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Insurance Improves Odds of Having a Doctor: Report

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Young American adults who don't have health insurance are about half as likely as those with coverage to have a regular doctor (36 percent vs. 70 percent), says a federal government report released Wednesday.

About five million adults ages 19 to 23 didn't have health insurance for the entire year in 2006, and 30 percent said they didn't think coverage was worth the cost, according to the latest News and Numbers from the Agency for Healthcare Research and Quality.

More than two-thirds of young adults without insurance for the entire year did not see a doctor. Men were more likely than women to be uninsured -- 30 percent vs. 18 percent.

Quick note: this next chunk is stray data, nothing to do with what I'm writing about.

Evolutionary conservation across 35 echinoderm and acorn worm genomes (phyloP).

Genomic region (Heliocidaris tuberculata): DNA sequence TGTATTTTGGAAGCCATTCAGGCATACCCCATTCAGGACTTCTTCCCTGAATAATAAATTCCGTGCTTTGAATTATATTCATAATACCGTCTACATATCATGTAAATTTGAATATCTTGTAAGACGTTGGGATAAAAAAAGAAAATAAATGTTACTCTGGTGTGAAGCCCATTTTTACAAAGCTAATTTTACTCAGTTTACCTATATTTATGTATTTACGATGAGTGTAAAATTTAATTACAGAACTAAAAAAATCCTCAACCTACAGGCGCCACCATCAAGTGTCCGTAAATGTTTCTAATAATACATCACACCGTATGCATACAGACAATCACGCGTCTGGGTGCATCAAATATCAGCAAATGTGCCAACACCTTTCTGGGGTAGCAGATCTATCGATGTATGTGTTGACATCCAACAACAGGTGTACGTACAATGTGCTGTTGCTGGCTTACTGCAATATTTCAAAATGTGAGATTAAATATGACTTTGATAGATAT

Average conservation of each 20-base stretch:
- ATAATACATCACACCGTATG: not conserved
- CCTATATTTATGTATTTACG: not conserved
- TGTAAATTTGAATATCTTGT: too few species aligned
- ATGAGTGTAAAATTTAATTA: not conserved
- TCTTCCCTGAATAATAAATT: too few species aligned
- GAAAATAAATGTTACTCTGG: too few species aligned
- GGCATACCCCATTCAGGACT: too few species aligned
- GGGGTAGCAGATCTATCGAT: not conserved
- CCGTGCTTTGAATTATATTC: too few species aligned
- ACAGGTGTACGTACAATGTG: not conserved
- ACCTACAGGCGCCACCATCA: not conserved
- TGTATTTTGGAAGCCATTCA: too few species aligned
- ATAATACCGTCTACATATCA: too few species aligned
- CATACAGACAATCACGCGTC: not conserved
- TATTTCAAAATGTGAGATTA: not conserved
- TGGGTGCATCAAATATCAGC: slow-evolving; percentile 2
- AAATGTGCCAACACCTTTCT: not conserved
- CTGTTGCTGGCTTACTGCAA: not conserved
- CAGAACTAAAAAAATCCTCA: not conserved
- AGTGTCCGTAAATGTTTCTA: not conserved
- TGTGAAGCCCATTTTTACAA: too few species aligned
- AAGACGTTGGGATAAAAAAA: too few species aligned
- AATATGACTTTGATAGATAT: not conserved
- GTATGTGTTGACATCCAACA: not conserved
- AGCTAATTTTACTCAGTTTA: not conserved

The AHRQ also said that 46 percent (2.2 million) of uninsured young adults worked full time and 26 percent (1.3 million) worked part time. The majority -- about 81 percent -- of the five million young adults without coverage through all of 2006 were not full-time students.

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